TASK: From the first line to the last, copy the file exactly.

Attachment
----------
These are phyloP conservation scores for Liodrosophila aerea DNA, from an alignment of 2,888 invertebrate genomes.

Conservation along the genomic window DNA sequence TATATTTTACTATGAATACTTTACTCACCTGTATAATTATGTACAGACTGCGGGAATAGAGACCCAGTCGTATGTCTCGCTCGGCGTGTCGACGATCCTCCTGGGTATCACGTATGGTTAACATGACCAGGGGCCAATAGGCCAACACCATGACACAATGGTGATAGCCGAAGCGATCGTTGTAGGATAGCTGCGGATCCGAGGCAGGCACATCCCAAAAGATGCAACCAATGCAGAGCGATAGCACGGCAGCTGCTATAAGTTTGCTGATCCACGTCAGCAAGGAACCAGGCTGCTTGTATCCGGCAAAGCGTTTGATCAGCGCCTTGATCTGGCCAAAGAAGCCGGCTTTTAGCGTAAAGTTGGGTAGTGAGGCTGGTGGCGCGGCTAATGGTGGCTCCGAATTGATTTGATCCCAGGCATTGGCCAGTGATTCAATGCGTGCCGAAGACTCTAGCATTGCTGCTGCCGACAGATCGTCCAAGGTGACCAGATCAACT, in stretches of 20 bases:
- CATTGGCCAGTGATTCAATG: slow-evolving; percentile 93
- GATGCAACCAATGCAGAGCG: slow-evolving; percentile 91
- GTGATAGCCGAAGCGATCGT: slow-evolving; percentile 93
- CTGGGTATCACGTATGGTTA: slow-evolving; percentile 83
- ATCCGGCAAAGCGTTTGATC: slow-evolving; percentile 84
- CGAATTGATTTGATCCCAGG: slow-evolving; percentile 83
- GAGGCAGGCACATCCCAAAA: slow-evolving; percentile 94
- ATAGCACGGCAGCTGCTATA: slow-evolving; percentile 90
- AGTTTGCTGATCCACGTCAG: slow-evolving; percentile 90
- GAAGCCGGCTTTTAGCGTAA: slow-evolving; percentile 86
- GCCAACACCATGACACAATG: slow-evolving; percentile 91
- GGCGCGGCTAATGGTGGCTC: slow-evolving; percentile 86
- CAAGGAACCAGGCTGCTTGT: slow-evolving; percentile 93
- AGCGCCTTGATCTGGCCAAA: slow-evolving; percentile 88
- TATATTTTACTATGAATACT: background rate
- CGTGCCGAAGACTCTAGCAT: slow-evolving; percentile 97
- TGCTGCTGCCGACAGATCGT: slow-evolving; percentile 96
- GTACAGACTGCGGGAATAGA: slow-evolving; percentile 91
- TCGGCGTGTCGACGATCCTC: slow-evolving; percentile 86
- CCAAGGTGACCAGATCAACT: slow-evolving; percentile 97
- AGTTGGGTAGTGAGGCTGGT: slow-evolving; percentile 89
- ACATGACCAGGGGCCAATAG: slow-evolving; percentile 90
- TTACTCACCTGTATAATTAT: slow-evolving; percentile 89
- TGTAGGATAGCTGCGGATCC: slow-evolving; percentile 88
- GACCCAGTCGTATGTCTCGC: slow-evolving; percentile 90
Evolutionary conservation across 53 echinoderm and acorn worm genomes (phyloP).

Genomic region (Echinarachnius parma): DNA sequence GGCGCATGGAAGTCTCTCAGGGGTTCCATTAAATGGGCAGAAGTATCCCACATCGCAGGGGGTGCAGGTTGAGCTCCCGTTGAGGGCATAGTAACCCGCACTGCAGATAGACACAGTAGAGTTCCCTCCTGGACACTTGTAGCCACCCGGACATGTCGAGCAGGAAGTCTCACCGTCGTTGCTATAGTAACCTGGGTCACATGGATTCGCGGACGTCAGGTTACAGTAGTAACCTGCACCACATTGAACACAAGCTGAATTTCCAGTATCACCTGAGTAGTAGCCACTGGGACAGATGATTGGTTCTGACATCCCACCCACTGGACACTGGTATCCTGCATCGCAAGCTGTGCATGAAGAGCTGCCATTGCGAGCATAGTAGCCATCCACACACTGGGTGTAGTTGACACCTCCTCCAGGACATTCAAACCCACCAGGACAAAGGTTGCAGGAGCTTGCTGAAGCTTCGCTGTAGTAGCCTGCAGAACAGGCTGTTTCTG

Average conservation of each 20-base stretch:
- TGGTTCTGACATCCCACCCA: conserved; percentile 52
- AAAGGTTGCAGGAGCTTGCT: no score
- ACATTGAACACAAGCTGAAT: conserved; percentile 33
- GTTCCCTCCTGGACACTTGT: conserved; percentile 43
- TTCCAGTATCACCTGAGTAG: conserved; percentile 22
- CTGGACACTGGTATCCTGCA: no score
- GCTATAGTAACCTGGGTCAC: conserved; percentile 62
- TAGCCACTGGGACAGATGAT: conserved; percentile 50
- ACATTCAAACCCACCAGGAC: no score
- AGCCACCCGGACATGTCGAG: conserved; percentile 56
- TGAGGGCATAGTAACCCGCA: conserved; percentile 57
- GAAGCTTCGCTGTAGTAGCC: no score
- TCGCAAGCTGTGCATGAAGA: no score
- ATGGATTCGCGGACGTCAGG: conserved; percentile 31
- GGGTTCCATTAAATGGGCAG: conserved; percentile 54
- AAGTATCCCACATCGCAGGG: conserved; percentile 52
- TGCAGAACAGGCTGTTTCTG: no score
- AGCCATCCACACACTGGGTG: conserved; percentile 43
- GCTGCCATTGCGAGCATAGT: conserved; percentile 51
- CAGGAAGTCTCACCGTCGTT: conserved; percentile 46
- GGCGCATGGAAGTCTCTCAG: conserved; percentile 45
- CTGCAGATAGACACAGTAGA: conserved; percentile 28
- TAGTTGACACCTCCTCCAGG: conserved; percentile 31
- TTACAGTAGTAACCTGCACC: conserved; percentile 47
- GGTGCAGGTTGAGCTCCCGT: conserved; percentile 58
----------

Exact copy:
These are phyloP conservation scores for Liodrosophila aerea DNA, from an alignment of 2,888 invertebrate genomes.

Conservation along the genomic window DNA sequence TATATTTTACTATGAATACTTTACTCACCTGTATAATTATGTACAGACTGCGGGAATAGAGACCCAGTCGTATGTCTCGCTCGGCGTGTCGACGATCCTCCTGGGTATCACGTATGGTTAACATGACCAGGGGCCAATAGGCCAACACCATGACACAATGGTGATAGCCGAAGCGATCGTTGTAGGATAGCTGCGGATCCGAGGCAGGCACATCCCAAAAGATGCAACCAATGCAGAGCGATAGCACGGCAGCTGCTATAAGTTTGCTGATCCACGTCAGCAAGGAACCAGGCTGCTTGTATCCGGCAAAGCGTTTGATCAGCGCCTTGATCTGGCCAAAGAAGCCGGCTTTTAGCGTAAAGTTGGGTAGTGAGGCTGGTGGCGCGGCTAATGGTGGCTCCGAATTGATTTGATCCCAGGCATTGGCCAGTGATTCAATGCGTGCCGAAGACTCTAGCATTGCTGCTGCCGACAGATCGTCCAAGGTGACCAGATCAACT, in stretches of 20 bases:
- CATTGGCCAGTGATTCAATG: slow-evolving; percentile 93
- GATGCAACCAATGCAGAGCG: slow-evolving; percentile 91
- GTGATAGCCGAAGCGATCGT: slow-evolving; percentile 93
- CTGGGTATCACGTATGGTTA: slow-evolving; percentile 83
- ATCCGGCAAAGCGTTTGATC: slow-evolving; percentile 84
- CGAATTGATTTGATCCCAGG: slow-evolving; percentile 83
- GAGGCAGGCACATCCCAAAA: slow-evolving; percentile 94
- ATAGCACGGCAGCTGCTATA: slow-evolving; percentile 90
- AGTTTGCTGATCCACGTCAG: slow-evolving; percentile 90
- GAAGCCGGCTTTTAGCGTAA: slow-evolving; percentile 86
- GCCAACACCATGACACAATG: slow-evolving; percentile 91
- GGCGCGGCTAATGGTGGCTC: slow-evolving; percentile 86
- CAAGGAACCAGGCTGCTTGT: slow-evolving; percentile 93
- AGCGCCTTGATCTGGCCAAA: slow-evolving; percentile 88
- TATATTTTACTATGAATACT: background rate
- CGTGCCGAAGACTCTAGCAT: slow-evolving; percentile 97
- TGCTGCTGCCGACAGATCGT: slow-evolving; percentile 96
- GTACAGACTGCGGGAATAGA: slow-evolving; percentile 91
- TCGGCGTGTCGACGATCCTC: slow-evolving; percentile 86
- CCAAGGTGACCAGATCAACT: slow-evolving; percentile 97
- AGTTGGGTAGTGAGGCTGGT: slow-evolving; percentile 89
- ACATGACCAGGGGCCAATAG: slow-evolving; percentile 90
- TTACTCACCTGTATAATTAT: slow-evolving; percentile 89
- TGTAGGATAGCTGCGGATCC: slow-evolving; percentile 88
- GACCCAGTCGTATGTCTCGC: slow-evolving; percentile 90
Evolutionary conservation across 53 echinoderm and acorn worm genomes (phyloP).

Genomic region (Echinarachnius parma): DNA sequence GGCGCATGGAAGTCTCTCAGGGGTTCCATTAAATGGGCAGAAGTATCCCACATCGCAGGGGGTGCAGGTTGAGCTCCCGTTGAGGGCATAGTAACCCGCACTGCAGATAGACACAGTAGAGTTCCCTCCTGGACACTTGTAGCCACCCGGACATGTCGAGCAGGAAGTCTCACCGTCGTTGCTATAGTAACCTGGGTCACATGGATTCGCGGACGTCAGGTTACAGTAGTAACCTGCACCACATTGAACACAAGCTGAATTTCCAGTATCACCTGAGTAGTAGCCACTGGGACAGATGATTGGTTCTGACATCCCACCCACTGGACACTGGTATCCTGCATCGCAAGCTGTGCATGAAGAGCTGCCATTGCGAGCATAGTAGCCATCCACACACTGGGTGTAGTTGACACCTCCTCCAGGACATTCAAACCCACCAGGACAAAGGTTGCAGGAGCTTGCTGAAGCTTCGCTGTAGTAGCCTGCAGAACAGGCTGTTTCTG

Average conservation of each 20-base stretch:
- TGGTTCTGACATCCCACCCA: conserved; percentile 52
- AAAGGTTGCAGGAGCTTGCT: no score
- ACATTGAACACAAGCTGAAT: conserved; percentile 33
- GTTCCCTCCTGGACACTTGT: conserved; percentile 43
- TTCCAGTATCACCTGAGTAG: conserved; percentile 22
- CTGGACACTGGTATCCTGCA: no score
- GCTATAGTAACCTGGGTCAC: conserved; percentile 62
- TAGCCACTGGGACAGATGAT: conserved; percentile 50
- ACATTCAAACCCACCAGGAC: no score
- AGCCACCCGGACATGTCGAG: conserved; percentile 56
- TGAGGGCATAGTAACCCGCA: conserved; percentile 57
- GAAGCTTCGCTGTAGTAGCC: no score
- TCGCAAGCTGTGCATGAAGA: no score
- ATGGATTCGCGGACGTCAGG: conserved; percentile 31
- GGGTTCCATTAAATGGGCAG: conserved; percentile 54
- AAGTATCCCACATCGCAGGG: conserved; percentile 52
- TGCAGAACAGGCTGTTTCTG: no score
- AGCCATCCACACACTGGGTG: conserved; percentile 43
- GCTGCCATTGCGAGCATAGT: conserved; percentile 51
- CAGGAAGTCTCACCGTCGTT: conserved; percentile 46
- GGCGCATGGAAGTCTCTCAG: conserved; percentile 45
- CTGCAGATAGACACAGTAGA: conserved; percentile 28
- TAGTTGACACCTCCTCCAGG: conserved; percentile 31
- TTACAGTAGTAACCTGCACC: conserved; percentile 47
- GGTGCAGGTTGAGCTCCCGT: conserved; percentile 58